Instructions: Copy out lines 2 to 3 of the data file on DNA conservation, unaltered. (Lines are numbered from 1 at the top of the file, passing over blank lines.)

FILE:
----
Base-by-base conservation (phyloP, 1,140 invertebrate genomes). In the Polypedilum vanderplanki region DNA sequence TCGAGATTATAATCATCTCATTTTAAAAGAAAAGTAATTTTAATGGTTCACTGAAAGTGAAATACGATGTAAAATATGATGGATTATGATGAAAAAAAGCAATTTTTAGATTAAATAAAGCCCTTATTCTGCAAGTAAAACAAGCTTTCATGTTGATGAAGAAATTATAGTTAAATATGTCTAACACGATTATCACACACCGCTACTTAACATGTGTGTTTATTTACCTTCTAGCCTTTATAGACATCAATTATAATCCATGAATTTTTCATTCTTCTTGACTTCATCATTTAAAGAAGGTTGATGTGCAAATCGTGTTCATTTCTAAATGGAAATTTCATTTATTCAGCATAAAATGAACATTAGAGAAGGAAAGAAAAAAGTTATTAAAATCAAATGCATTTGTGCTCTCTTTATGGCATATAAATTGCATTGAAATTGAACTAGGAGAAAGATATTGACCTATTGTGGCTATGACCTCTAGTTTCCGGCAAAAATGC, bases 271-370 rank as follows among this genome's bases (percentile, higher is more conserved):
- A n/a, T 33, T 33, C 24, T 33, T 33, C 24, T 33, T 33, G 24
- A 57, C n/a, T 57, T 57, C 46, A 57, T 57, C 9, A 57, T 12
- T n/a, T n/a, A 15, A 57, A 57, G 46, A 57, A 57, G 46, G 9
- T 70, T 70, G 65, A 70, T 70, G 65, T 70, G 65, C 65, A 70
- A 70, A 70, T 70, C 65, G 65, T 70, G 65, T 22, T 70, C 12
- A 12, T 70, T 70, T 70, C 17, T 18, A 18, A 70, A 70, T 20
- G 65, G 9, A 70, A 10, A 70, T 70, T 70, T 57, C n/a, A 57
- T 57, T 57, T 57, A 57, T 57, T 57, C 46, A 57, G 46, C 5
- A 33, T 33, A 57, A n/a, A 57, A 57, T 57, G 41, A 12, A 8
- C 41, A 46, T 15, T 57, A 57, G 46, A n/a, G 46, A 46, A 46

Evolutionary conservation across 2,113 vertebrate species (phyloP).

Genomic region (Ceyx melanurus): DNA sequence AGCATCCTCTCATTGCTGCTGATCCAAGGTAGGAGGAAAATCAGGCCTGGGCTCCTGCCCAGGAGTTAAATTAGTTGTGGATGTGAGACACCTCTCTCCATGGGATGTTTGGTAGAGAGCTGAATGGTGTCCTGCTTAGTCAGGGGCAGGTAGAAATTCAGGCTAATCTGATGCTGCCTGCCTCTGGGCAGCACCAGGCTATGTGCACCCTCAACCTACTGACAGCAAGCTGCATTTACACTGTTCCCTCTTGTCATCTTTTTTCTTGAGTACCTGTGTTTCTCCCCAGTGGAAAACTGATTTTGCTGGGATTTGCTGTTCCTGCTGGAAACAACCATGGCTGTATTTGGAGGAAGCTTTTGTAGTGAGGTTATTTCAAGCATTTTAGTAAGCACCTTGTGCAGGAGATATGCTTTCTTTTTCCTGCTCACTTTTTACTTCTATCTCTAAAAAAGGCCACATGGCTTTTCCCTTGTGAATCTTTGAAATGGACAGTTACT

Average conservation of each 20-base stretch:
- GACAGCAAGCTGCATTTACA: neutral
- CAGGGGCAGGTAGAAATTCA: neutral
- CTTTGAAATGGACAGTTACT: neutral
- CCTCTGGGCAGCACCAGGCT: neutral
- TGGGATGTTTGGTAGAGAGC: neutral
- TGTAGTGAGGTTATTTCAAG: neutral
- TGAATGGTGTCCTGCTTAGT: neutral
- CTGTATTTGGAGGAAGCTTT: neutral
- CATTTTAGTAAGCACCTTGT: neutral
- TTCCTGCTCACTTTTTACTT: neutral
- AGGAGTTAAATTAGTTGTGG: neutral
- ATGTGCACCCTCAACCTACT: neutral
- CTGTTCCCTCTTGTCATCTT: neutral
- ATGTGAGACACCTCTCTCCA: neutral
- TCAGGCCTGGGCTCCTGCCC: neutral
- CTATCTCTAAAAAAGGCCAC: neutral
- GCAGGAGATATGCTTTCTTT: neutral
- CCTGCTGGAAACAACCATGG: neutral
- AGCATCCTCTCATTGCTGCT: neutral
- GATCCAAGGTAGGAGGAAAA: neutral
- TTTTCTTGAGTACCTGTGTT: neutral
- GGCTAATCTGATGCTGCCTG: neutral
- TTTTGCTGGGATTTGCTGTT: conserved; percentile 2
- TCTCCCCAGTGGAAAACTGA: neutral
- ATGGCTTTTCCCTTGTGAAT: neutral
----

- A n/a, T 33, T 33, C 24, T 33, T 33, C 24, T 33, T 33, G 24
- A 57, C n/a, T 57, T 57, C 46, A 57, T 57, C 9, A 57, T 12